Dealing with the Heart


 This year more than others feels like it’s the beginning in so many ways. Based on what I’ve seen, a lot of teens are coming out of this past year learning to re-engage in life. How to make friends, where to eat lunch at school, feeling comfortable going to an after school club - you name it, it’s a relearning. School life has looked for the most part normal this fall compared to the past almost two years. But there’s still nervousness, trepidation, loneliness, and broken hearts. Imagine all those small things you got to look forward to at school - grad events, trips, normal lunch hours - being taken away by things out of your control. That’s where everyone is coming from. It’s a hard thing to try to “fix”, but fixing is rarely the point. The journey to that is the point and I am so grateful to have the opportunity to meet them where they’re at and invest in these broken heart moments.

While Kirstie and I were talking about this she added her usual wisdom, but this time you get to hear it from her as well:

“There are so many reasons that people come into the hospital to see a doctor - symptoms of an acute condition, like shortness of breath in a pneumonia patient - just like there are many reasons why a kid might need to see a youth worker. But the biggest difference is that, in so many aspects of medicine and healthcare, there is a cause, an effect, a standardized treatment, and healing. In the hospital, we literally have pre-printed flow sheets that we can follow to treat certain symptoms of acute conditions. But youth work is not that simple, although I wish it were. Where nursing and medicine deals with the body, youth work deals with the heart, and there are no preprinted orders for how to help someone when their heart has been broken, when their trust in their family, or their friends, or their classmates or teachers has been damaged. Youth workers have to be there, even when they don’t know what to say. They are working off faith that God is with them and guiding them through every conversation.”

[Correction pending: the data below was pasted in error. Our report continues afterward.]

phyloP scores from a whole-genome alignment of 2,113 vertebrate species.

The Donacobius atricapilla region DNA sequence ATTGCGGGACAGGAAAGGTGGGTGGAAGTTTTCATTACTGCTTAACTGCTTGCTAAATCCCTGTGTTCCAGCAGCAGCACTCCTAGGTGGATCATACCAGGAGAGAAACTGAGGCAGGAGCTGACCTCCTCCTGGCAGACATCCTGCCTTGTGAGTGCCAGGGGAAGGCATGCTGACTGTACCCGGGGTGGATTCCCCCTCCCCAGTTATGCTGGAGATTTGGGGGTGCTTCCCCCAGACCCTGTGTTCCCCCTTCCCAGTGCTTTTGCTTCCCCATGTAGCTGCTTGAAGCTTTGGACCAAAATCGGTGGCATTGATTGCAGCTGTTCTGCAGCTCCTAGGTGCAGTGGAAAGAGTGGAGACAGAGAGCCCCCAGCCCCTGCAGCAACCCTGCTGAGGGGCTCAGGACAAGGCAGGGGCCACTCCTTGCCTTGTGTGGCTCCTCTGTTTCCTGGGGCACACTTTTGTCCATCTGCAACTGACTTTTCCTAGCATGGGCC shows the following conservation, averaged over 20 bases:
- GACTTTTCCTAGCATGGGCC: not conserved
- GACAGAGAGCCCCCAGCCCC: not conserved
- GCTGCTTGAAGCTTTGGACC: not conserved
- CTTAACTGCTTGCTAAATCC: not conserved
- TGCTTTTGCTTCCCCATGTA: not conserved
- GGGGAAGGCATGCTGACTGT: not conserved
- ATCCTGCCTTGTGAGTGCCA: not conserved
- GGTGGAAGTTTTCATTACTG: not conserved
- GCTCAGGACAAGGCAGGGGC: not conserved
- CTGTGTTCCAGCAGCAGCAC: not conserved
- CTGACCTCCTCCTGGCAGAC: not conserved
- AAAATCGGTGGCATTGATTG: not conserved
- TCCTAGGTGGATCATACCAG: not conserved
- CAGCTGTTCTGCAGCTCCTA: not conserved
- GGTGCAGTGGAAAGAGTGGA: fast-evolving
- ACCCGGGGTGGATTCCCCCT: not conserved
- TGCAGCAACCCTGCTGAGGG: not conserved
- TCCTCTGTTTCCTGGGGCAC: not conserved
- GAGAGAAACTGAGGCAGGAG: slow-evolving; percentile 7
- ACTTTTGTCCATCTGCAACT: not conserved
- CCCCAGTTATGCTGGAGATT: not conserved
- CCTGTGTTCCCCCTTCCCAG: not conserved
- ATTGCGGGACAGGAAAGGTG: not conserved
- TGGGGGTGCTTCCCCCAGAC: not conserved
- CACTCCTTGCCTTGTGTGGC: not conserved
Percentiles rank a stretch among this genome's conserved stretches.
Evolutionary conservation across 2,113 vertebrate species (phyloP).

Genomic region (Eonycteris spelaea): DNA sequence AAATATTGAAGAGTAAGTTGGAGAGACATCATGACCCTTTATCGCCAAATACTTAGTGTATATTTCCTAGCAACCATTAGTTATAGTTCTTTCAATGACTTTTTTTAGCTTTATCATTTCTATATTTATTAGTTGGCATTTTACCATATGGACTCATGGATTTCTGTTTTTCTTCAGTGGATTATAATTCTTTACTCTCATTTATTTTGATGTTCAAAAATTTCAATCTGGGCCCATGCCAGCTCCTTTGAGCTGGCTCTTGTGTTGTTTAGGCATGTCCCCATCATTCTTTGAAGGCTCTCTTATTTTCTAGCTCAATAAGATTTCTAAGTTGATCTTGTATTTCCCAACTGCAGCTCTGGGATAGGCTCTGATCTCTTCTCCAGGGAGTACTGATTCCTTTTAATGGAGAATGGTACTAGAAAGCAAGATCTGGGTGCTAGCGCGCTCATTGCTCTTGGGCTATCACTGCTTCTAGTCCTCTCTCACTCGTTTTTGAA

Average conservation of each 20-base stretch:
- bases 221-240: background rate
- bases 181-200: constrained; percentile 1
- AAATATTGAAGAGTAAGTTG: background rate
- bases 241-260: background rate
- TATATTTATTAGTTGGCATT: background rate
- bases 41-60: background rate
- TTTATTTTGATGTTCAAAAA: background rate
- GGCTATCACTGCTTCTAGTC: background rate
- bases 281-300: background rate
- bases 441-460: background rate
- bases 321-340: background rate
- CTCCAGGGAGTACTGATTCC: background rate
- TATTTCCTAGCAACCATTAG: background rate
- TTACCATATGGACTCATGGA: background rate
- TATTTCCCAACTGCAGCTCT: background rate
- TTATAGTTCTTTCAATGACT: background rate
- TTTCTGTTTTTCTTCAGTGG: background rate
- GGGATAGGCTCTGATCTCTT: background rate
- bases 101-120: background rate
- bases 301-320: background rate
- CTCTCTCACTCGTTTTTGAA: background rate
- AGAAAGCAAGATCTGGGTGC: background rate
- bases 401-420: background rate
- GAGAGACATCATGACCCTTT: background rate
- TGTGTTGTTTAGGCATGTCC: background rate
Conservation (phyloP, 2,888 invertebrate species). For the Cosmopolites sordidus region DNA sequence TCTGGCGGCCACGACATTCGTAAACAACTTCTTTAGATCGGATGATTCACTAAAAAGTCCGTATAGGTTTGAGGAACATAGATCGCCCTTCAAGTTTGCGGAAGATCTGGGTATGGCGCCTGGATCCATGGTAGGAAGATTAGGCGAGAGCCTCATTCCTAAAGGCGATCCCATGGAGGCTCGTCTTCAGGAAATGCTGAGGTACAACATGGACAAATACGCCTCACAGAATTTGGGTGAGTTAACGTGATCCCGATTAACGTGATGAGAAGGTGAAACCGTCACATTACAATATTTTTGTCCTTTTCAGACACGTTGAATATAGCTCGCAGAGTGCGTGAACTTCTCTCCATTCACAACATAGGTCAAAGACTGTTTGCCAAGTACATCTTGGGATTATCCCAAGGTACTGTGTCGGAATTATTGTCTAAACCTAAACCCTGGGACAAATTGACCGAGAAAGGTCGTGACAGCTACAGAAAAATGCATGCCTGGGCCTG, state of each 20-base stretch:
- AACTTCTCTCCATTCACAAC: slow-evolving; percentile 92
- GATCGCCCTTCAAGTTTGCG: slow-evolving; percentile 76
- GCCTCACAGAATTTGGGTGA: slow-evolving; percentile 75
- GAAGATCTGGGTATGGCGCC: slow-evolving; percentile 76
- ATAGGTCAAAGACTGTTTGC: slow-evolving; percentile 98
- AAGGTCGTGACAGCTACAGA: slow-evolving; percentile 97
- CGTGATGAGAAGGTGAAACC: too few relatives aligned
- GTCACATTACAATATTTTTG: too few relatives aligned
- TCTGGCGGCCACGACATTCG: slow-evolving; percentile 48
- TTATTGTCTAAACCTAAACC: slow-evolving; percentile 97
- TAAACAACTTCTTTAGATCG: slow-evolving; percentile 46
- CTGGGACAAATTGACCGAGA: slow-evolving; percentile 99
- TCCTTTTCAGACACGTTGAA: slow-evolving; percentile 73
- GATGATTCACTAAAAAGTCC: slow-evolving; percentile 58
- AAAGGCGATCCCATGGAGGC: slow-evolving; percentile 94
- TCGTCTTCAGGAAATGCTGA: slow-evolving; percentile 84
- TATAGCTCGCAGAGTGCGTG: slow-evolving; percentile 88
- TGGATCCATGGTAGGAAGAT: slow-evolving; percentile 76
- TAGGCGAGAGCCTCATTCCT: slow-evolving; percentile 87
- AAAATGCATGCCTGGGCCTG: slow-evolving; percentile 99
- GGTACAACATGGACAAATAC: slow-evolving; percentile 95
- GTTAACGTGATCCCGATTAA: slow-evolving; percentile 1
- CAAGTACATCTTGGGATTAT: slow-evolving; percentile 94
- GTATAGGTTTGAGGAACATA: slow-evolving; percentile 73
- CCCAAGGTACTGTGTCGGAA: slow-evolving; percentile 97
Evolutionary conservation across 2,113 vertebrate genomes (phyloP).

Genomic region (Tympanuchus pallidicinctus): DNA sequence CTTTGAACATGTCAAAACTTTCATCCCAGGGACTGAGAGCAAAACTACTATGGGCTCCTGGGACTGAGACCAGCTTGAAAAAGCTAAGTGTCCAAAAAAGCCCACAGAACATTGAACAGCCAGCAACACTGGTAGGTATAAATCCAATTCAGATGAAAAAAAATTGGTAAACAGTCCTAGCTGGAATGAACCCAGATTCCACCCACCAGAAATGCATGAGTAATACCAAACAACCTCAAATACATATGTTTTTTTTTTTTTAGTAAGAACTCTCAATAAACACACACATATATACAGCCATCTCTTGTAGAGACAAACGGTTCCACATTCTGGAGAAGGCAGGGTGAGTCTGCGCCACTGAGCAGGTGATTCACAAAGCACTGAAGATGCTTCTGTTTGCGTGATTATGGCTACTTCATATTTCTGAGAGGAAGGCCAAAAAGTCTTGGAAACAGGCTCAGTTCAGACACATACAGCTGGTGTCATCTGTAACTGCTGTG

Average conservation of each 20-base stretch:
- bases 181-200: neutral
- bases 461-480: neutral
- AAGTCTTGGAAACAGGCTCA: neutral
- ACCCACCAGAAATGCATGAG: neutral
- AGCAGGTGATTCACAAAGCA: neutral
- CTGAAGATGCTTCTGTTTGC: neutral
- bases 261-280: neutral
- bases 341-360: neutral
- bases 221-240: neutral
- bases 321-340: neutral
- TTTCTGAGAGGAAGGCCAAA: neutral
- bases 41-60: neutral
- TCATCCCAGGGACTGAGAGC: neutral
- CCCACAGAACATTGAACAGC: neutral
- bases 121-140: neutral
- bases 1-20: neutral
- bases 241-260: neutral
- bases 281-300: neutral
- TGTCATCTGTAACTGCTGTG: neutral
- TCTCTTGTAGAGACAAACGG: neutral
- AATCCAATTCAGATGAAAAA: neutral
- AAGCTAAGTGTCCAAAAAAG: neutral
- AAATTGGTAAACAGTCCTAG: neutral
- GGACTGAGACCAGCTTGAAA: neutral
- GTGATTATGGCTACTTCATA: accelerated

For myself, I feel these beginnings in new relationships and connections with youth and hearing all the new stories of heartbreak. Try as we might with programs and philosophies to do our best, we are at our best for these teens when we’re living and walking in faith. And of course, being comfortable with the unknown.

It’s been a full season so far for me with the restarting of Creative Life in a new location (with new people), new Lifeteam interns joining me at school and with programs, and a new role with YLab at YFC national. There’s a lot of new beginnings and thankfully that all goes into nurturing, supporting, and pouring back into teens in the community- so it’s all worth it.

Thank you so much for your role in all of this, in my life, my family’s, the lives of teens here, and our small team here in Langley. We are so grateful. If you haven’t yet, flip this around and check out our info on YUNite Out. We’re hoping to raise money as a team to support the programs here in Langley that put the right people in place so no youth has to feel displaced. 

Wouldn’t that be amazing?


- Jon Pue

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